This is an hour-long drama about Chicago native Gary Hobson who becomes a reluctant hero when his morning newspaper reports tomorrow's headlines. Commodities trader Gary Hobson (Kyle Chandler) is losing it: his job, his home and his brilliant attorney wife. He thinks he may even be losing his mind when tomorrow's newspaper mysteriously arrives today – giving him a disconcerting look into the future. What will he do with tomorrow's news? While his best friend Chuck (Fisher Stevens) sees the newspaper as a ticket to personal gain, co-worker Marissa (Shanesia Davis) convinces Gary that the "early edition" should be used to better peoples' lives. So each day Gary begins anew the struggle to make sense of a world turned upside-down by the changing course of events that come from reading the "early edition."
Runtime: 60 minutes
Early Edition - Early editions of the Hebrew Bible - Netflix
Jewish printers were quick to take advantages of the printing press in publishing the Hebrew Bible. While for synagogue services written scrolls were used (and still are used, as Sifrei Torah are always handwritten), the printing press was very soon called into service to provide copies of the Hebrew Bible for private use. All the editions published before the Complutensian Polyglot were edited by Jews; but afterwards, and because of the increased interest excited in the Bible by the Reformation, the work was taken up by Christian scholars and printers; and the editions published by Jews after this time were largely influenced by these Christian publications. It is not possible in the present article to enumerate all the editions, whole or partial, of the Hebrew text. This account is devoted mainly to the incunabula (many of which were used as manuscripts by Kennicott in gathering his variants).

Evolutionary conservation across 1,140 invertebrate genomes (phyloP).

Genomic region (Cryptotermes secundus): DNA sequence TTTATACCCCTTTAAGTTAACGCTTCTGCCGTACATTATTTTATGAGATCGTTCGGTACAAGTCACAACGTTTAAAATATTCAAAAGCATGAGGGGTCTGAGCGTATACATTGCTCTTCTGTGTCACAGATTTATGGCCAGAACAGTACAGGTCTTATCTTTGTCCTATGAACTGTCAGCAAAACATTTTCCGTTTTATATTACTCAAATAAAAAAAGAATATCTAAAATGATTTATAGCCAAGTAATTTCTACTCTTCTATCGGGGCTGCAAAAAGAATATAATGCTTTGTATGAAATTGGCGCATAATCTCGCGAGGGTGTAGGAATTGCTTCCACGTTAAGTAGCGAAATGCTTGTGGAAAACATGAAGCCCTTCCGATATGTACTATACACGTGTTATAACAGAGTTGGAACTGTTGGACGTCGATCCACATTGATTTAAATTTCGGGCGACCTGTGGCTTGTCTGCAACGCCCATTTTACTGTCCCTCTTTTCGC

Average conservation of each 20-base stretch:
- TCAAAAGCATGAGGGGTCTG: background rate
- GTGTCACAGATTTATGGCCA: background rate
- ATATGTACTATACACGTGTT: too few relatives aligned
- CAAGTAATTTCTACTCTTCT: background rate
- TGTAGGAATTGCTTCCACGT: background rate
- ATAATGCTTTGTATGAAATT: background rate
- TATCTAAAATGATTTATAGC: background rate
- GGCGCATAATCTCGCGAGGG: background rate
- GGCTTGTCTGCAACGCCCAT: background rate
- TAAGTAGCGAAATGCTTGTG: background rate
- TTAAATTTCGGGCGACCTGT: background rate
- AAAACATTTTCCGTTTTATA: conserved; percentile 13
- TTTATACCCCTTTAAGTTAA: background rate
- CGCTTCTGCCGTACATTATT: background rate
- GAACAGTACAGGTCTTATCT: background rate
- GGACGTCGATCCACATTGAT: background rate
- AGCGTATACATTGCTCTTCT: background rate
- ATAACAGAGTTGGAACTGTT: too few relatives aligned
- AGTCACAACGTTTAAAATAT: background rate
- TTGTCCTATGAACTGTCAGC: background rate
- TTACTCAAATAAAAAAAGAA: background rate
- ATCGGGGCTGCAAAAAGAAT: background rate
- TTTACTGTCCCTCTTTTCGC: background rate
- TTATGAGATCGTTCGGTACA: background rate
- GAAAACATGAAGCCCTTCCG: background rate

Early Edition - Portions of the Bible - Netflix
Prior to this, portions of the Bible were printed at Naples: Proverbs, with a commentary of Immanuel ben Solomon, by Hayyim ben Isaac ha-Levi the German (1486); and in the same year (September 8) Job with the commentary of Levi ben Gerson, Lamentations with that of Joseph Kara, and the rest of the Hagiographa with Rashi. The editor of this last edition was Samuel ben Samuel Romano. This edition was completed with the Psalms (March 28, 1487) with Kimhi's commentary, edited by Joseph ben Jacob the German, and corrected by Jacob Baruch ben Judah Landau. In 1487 (June 30) an edition of the Pentateuch without commentary appeared at Faro in Portugal, upon the basis of Spanish manuscripts, in Spanish-Hebrew characters, with vowel-points—at times incorrectly applied—and with no accents. The expenses for the edition were paid by Don Samuel Gacon. The only copy known is printed on vellum. In 1490 an edition of the Pentateuch without vowel-points or accents was published by Abraham ben Isaac ben David at Ixar (Hijar) in Spain, together with the Targum Onkelos in small square type and Rashi in Spanish-Rabbinic type; and one of the Psalms was issued at Naples (December 12), together with Proverbs and Job. Another copy of the Pentateuch seems to have been issued at Ixar between 1490 and 1495, together with the Haftarot and the Five Scrolls. It is said by De Rossi to contain the printer's mark of a lion rampant, such as is seen in the other Ixar prints. The printer was Eliezer ben Abraham Alantansi, and it is spoken of as “elegantissima editio”. In the year 1491 two editions of the Pentateuch left the press: one at Naples (Soncino), with vowel-points and accents together with Rashi, the Five Scrolls, and the scroll of Antiochus; the other at Lisbon (July–August ), with Onkelos and Rashi. The Lisbon copy was edited by David ben Joseph ibn Yahya and Joseph Calphon. It is declared by Le Long and De Rossi, to be the most celebrated and beautiful Hebrew print of the 15th century. The elegant characters are provided with vowels and accents even in the Onkelos, and the raphe-signs are used throughout. It was published in two volumes, probably at the same press from which came the editions of Isaiah and Jeremiah with Kimhi's commentary (1492) and Proverbs with the commentary of David b. Solomon ibn Yahya (c. 1492). From another press in Portugal, at Leiria, were issued, July 25, 1492, Proverbs with Targum and the commentaries of Levi ben Gerson and Menahem Meïri (printed by Samuel d'Ortas), and in 1494 the Former Prophets with Targum and commentaries of Kimhi and Levi b. Gerson.